A wallaby, who recovered after being shot by thugs, has given birth and is now spearheading the Yorkshire Wildlife Park Foundation campaign to raise funds to help crisis-stricken wildlife in Australia.
The new mum, Wilding, who was nursed back to health and rehabilitated at Yorkshire Wildlife Park, and her baby are both healthy and thriving.
The joey will stay in Wilding’s warm, safe pouch for at least the next three months before venturing out into the world but they are regularly seen peeping out of the pouch and watching the world go by in the Wallaby Walkabout. A joey stays in the mother’s pouch until they can no longer fit but will only start standing on their own at around six months old.
“It is such a wonderful ending to her horrific story and everyone here is delighted with the news and their progress,” said Daniel Messer, Deputy Animal Team Leader. “We are all so happy to have a new addition at the park but the fact that Wilding is the mum after all that she has been through makes it that little bit extra special.”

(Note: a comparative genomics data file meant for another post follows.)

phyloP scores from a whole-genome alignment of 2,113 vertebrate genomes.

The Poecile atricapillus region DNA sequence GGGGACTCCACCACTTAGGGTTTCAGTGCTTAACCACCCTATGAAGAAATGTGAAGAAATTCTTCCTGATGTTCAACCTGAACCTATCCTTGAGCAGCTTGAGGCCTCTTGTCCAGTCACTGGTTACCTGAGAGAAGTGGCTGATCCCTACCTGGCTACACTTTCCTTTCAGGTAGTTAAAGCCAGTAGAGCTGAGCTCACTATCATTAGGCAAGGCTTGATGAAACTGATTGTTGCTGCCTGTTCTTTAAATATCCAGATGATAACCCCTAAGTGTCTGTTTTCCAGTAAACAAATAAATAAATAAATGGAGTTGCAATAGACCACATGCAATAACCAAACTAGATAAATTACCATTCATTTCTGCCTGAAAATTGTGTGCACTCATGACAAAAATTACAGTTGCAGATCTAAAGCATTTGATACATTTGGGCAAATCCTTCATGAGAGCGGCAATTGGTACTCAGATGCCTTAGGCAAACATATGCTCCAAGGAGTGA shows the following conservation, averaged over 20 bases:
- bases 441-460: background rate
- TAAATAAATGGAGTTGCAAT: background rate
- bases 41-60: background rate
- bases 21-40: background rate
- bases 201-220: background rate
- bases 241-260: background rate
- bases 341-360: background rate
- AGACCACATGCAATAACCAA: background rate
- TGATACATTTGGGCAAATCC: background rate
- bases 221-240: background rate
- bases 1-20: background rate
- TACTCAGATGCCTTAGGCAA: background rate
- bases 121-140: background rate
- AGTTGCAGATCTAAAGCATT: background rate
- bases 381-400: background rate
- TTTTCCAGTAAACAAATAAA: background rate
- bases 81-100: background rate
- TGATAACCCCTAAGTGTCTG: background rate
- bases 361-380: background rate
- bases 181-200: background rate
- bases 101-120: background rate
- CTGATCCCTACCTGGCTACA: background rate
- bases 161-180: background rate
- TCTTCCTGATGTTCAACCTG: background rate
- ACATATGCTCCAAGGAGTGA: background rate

Wilding was shot on a common in Berkshire, in August, by a group of teenagers who filmed the incident on a smart phone, she was wounded but managed to limp away.
Named Wilding after the Game of Thrones characters because of her resilient nature, she was given a new home at the Wallaby Walkabout at Yorkshire Wildlife Park where she slowly recovered her health and surprised rangers with the birth of her joey.
The joey has been named Aruma - the Aborigine word for happy.
Thousands of wallabies are among the estimated billion wild animals wiped out in the Australian bush fires. The Yorkshire Wildlife Park Foundation (YWPF), which is based at the park, has launched an appeal in Aruma’s name to raise funds for wildlife in Australia.
Despite the recent cooler conditions in parts of Australia, there are still many devastating bush fires burning across the continent, with reports now estimating that 800 million native animals, such as kangaroos, wallabies and koalas, have been affected by the disaster in New South Wales alone.
YWPF is proud to be working with the Zoo and Aquarium Association, Australasia (ZAA) to raise money for the wildlife affected in Australia. ZAA is formally coordinating a phased response for immediate support, the emerging needs of affected wildlife and also the longer-term requirements of wildlife and habitat rehabilitation, rewilding and population sustainability.
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